For radio engineers it is a common task to combine several antennas to form an antenna array. This gives them several degrees of freedom for shaping the radiation pattern according to their needs. By selecting different types of individual elements, their relative position in space, their respective orientation, and the amplitude and phase of the induced currents, one can engineer the radiated beam properties . In the new research field of optical nanoantennas, the possibilities of arraying antennas have hardly been explored yet. This is mainly due to the challenges in fabricating and driving the arrays, as well as the yet limited possibilities of characterization. Nevertheless, application of RF antenna array concepts into optical regimes promises tremendous technological advances: increasing the directivity and gain aids in distant signal transmission and reception (similarly to the concepts used in satellite communication), coupling nanoemitters and nanoreceivers to antenna arrays enhances their efficiency with the potential of bridging the size gap between optical radiation and subwavelength emitters or detectors and employing phase retarders allows for steering of optical beams.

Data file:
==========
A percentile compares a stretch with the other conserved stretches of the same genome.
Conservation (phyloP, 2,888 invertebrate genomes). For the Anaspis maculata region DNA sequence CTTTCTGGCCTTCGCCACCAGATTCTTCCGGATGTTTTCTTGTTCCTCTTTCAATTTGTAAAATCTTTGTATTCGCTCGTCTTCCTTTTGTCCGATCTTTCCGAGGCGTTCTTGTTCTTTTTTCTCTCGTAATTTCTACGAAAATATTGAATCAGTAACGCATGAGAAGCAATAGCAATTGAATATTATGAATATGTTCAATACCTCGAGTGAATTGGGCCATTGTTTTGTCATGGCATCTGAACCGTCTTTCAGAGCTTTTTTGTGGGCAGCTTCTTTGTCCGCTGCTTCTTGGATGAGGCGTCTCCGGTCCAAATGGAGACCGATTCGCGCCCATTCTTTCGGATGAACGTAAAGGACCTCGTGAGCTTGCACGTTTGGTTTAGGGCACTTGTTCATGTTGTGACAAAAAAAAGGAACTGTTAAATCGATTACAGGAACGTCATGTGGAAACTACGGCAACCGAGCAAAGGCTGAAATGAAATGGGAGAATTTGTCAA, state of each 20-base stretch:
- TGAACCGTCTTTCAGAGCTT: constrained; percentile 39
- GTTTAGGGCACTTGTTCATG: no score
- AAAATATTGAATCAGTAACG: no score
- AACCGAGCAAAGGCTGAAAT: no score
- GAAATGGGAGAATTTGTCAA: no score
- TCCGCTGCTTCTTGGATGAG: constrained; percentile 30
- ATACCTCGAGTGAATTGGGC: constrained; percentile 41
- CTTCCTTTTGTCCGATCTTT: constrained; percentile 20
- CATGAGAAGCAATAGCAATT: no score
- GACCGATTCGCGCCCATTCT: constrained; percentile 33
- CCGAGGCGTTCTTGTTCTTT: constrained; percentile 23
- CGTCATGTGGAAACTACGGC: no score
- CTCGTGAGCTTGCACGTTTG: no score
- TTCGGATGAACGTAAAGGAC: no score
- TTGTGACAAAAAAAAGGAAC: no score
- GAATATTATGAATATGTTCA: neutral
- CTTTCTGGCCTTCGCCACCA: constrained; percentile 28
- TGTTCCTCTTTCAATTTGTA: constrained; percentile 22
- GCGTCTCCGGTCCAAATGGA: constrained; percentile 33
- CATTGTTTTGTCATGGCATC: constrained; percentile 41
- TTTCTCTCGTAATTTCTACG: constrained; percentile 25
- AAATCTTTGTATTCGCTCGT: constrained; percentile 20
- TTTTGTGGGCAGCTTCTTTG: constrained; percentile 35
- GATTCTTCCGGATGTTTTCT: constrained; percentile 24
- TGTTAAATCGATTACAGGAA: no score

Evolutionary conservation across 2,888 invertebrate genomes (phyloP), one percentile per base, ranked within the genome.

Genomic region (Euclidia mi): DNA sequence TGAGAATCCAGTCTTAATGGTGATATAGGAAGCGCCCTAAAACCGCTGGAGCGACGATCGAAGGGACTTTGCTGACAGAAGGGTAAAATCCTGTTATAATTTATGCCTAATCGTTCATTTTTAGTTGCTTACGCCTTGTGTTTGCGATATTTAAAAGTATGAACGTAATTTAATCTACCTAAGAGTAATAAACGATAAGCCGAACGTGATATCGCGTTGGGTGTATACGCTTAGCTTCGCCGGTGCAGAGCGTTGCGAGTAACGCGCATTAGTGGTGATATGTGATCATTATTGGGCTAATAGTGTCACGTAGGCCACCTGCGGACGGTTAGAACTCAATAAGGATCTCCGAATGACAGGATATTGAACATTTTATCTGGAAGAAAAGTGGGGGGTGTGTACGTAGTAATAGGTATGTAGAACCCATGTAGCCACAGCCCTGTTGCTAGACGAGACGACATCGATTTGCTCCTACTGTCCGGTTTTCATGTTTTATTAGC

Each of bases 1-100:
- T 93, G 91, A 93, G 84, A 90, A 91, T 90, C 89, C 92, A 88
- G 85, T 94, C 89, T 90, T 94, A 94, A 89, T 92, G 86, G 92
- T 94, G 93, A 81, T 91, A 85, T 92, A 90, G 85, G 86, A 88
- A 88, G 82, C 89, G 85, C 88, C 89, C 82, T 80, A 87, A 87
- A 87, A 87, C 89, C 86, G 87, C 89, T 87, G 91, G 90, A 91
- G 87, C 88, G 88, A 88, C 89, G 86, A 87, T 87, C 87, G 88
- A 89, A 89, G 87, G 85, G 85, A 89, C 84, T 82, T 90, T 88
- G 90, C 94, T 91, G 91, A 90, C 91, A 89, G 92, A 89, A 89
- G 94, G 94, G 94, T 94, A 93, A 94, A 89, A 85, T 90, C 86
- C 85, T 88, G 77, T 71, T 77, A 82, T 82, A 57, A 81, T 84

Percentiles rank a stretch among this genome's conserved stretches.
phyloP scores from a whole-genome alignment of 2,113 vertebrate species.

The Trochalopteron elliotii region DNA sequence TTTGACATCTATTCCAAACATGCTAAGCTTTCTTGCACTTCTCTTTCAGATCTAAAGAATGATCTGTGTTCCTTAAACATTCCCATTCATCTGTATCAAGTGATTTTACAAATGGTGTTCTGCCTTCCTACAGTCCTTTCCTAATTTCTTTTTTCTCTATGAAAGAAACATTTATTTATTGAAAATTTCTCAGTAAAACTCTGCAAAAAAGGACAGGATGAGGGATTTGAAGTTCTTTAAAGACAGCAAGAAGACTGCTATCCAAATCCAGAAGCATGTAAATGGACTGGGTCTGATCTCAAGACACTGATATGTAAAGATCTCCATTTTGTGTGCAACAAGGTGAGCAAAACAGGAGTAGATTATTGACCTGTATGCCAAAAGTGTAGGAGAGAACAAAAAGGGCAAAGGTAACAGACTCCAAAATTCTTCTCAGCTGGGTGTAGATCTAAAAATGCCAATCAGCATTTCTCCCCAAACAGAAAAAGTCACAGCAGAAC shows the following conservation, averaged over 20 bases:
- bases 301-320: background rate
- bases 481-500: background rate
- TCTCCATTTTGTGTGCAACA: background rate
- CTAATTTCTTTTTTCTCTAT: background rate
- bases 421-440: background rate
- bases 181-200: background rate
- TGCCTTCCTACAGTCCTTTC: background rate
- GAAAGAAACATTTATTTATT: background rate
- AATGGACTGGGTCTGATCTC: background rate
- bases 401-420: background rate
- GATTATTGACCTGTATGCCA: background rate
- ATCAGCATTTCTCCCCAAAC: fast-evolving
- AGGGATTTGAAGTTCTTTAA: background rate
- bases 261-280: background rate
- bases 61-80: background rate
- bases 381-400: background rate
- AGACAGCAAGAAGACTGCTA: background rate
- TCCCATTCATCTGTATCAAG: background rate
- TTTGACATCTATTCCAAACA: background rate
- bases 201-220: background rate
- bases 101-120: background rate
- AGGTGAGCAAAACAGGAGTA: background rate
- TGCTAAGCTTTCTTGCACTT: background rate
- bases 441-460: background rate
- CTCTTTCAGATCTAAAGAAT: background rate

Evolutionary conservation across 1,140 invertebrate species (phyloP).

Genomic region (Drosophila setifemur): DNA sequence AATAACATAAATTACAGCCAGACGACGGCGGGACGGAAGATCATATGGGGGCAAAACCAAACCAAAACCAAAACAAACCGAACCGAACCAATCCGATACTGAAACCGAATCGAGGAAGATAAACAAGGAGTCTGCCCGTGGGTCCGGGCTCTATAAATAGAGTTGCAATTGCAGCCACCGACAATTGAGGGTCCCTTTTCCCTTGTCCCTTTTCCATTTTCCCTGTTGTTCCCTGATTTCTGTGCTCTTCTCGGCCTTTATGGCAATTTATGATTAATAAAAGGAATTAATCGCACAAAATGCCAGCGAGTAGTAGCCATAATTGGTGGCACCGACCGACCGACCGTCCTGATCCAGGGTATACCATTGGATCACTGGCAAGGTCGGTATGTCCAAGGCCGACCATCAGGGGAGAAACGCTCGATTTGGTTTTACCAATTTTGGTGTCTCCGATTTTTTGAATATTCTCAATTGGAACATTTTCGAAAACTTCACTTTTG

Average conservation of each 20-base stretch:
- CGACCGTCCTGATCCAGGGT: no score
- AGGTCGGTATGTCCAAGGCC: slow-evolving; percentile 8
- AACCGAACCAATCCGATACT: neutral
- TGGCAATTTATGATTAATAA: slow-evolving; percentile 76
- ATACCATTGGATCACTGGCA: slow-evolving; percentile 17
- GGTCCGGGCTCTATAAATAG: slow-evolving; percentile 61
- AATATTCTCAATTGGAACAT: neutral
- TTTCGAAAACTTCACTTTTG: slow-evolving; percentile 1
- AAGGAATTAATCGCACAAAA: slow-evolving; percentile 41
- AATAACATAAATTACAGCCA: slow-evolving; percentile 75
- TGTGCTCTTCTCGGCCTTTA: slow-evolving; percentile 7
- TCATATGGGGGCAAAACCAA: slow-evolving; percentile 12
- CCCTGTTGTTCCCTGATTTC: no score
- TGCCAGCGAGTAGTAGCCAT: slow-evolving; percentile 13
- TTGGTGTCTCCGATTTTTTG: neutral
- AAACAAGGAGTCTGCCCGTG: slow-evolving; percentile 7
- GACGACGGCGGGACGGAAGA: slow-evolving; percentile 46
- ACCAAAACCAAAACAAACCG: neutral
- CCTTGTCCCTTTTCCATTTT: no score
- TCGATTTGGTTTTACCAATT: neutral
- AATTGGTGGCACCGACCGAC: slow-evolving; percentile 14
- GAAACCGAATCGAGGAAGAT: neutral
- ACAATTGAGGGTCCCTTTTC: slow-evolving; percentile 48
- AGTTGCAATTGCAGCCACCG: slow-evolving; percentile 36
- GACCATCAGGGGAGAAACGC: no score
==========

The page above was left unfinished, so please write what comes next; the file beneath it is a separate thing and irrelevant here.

In this chapter, we introduce the concepts of array theory and scale them to optical frequencies. We start with a short introduction on RF antenna array theory and discuss the differences that have to be accounted for at optical frequencies. Subsequently, the possibility of beam shaping at optical frequencies is discussed. Numerical and experimental studies on a closely spaced 1D array of plasmonic dipole antennas, whose design is analogous to the well-known RF Yagi–Uda antenna , give insight into the dynamics of the optical modes that are supported by the antenna structure.